I am creating an online journal during the Coronavirus social distancing so I can look back and remember how my thoughts and actions might change during this time. This is Day Two.

Sunday, March 15

At first, I was resistant to the idea of online church.

It’s not that I have anything against using technology to attend church when I’m not able to attend in person. I’ve actually done this several times during the past few months.

It’s just that it felt like once the governor announced that people should avoid meeting in groups of more than 250, that churches were going overboard to try to create the most amazing online experience. “I don’t need to be entertained,” I was thinking. “I’m perfectly capable of worshipping God, reading my Bible and praying with my family. I don’t need an interactive online experience.”

**

But when the time came that we would normally be heading to church, I was really starting to feel a longing to worship with other people in my community. We gathered around the TV, and decided to join a church near our home that we’ve been visiting the past few months. I typically write notes from the sermon and doodle during the message. So it seemed OK to upgrade my doodling to include watercolors and paint during our first pandemic church service. We might as well make this a creative experience, right? Plus, I think God is OK with watercolor painting.

I might have enjoyed going to online church a little bit too much. We didn’t have to get dressed or rush to get there on time. Our family gathered in the living room in our PJs. Our puppy was able to join us. We drank coffee and painted.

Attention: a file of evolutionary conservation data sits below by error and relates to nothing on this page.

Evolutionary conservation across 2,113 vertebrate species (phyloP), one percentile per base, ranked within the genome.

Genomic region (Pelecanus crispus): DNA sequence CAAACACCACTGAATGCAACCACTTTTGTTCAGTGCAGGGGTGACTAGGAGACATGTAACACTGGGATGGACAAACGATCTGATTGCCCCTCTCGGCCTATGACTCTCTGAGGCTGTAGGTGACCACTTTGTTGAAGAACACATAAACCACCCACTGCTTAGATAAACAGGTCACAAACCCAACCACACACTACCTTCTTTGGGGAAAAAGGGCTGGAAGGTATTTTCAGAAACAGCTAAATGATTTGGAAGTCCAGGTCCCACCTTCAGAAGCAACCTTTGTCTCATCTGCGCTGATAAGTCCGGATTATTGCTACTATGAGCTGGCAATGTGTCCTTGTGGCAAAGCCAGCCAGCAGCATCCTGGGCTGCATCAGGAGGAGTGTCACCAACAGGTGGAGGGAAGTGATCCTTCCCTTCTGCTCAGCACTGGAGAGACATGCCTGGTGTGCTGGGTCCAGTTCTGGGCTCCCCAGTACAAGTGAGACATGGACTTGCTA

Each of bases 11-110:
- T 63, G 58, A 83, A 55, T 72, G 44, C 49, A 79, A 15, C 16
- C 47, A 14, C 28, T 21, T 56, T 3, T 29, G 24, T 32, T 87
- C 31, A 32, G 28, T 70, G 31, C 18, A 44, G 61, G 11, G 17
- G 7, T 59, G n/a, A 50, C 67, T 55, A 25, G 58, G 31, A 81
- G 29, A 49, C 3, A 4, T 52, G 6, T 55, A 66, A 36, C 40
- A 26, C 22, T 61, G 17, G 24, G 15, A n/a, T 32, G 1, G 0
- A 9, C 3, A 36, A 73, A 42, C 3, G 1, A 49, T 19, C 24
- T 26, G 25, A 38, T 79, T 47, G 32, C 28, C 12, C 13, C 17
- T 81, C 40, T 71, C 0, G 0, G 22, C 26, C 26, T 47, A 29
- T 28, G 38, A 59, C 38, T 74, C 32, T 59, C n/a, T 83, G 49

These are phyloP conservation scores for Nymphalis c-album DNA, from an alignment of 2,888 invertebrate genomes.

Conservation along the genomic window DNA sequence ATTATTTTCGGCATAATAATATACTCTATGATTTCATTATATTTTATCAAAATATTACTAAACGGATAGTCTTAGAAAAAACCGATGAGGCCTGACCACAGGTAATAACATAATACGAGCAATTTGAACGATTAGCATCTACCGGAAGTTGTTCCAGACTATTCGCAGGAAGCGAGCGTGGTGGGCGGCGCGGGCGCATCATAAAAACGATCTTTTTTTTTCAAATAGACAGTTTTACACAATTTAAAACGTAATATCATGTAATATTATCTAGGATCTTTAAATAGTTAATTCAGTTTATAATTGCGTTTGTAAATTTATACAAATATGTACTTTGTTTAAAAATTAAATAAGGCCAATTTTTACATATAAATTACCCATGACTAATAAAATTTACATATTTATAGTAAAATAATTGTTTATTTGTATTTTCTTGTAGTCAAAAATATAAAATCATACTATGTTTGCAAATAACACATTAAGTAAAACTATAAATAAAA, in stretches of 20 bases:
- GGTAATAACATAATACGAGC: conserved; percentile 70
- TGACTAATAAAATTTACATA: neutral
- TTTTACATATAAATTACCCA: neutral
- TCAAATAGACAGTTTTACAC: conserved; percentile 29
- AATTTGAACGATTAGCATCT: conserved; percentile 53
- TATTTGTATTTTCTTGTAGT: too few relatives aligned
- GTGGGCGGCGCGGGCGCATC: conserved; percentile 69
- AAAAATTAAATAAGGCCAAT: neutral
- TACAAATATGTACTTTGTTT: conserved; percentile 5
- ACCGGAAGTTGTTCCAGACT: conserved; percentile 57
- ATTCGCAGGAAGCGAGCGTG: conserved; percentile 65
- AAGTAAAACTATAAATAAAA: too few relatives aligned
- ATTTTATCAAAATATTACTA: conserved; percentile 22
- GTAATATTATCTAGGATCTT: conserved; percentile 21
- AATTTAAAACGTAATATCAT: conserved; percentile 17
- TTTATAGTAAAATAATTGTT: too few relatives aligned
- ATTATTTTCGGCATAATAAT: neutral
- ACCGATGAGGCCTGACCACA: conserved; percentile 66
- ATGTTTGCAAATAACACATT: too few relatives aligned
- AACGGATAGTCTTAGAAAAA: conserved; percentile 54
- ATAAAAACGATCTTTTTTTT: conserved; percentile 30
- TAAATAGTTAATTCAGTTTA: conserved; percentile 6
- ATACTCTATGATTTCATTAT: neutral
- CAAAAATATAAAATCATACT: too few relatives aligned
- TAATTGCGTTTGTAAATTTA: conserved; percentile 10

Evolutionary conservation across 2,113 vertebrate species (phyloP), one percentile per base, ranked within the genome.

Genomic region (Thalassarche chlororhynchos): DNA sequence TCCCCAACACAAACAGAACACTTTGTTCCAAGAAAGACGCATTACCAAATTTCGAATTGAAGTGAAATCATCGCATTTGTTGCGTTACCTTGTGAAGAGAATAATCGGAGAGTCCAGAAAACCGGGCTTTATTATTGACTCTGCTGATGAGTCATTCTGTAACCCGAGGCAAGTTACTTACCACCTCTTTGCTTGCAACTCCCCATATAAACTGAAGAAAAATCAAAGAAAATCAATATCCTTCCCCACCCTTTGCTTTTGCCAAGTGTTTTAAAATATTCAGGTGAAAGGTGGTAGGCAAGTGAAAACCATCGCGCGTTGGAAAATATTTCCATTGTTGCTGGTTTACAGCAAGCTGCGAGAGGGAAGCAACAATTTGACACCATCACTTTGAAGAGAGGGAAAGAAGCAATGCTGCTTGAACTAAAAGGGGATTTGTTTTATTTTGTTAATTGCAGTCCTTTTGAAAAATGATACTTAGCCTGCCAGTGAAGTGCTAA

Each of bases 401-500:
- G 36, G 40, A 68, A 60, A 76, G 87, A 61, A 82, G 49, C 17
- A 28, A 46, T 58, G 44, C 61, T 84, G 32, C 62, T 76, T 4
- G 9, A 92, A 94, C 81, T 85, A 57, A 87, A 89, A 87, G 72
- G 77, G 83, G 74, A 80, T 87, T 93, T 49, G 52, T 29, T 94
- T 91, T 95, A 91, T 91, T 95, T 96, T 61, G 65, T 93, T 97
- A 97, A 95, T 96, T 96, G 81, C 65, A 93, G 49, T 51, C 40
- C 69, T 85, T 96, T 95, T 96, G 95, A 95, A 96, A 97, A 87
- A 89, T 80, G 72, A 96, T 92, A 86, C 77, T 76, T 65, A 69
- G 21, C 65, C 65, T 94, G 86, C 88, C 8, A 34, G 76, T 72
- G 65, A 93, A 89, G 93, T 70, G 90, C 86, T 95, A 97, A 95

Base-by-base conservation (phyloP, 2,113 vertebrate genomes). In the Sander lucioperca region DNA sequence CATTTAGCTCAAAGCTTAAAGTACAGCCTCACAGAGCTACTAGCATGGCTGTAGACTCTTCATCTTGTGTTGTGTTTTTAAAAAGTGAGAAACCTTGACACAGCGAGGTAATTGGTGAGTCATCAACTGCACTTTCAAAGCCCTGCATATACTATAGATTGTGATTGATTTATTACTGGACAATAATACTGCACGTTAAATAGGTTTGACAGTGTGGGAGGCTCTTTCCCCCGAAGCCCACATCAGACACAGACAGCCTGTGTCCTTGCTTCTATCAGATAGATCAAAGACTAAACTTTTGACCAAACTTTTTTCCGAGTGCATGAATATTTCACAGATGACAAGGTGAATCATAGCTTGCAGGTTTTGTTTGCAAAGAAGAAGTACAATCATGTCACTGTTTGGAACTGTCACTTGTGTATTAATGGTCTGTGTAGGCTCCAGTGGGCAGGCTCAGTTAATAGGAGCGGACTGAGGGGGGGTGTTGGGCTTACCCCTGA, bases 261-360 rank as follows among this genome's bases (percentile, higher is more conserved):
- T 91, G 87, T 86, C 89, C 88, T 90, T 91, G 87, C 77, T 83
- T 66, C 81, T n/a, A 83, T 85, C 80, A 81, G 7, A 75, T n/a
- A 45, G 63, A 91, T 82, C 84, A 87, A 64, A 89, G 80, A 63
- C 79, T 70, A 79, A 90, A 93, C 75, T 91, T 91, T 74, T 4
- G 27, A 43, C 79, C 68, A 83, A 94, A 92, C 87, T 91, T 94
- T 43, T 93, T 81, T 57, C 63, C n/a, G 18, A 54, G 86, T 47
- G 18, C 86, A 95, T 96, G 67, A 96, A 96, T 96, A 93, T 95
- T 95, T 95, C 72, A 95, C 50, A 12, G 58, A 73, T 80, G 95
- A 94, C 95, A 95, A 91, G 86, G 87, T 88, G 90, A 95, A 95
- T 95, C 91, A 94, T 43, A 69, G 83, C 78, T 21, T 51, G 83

**

It also opened my eyes to how this massive move to online church could have some side effects, both positive and negative. First of all, as we scrolled through all of the churches that were going live, you could see a big difference in the ones that have been doing this for years already, versus those that were suddenly plunged into figuring it out. If I don’t like the line-up of songs at my church’s worship service or if their audio isn’t quite good enough, no problem! I can just switch to a different church!

On the other hand, I saw the huge potential for people to virtually attend church for the first time or to go back to church. I noticed one of my friends was “visiting” the church I was attending. I sent her a text to say, “Hello!”

In the end, it was good to gather together with other believers and worship in community, even if it was through a television screen. It made me feel a sense of peace to see people I know leading worship and preaching the sermon.

We are living in amazing days that technology is allowing us to stay connected in this way, even during a time with so much physical distance between us.

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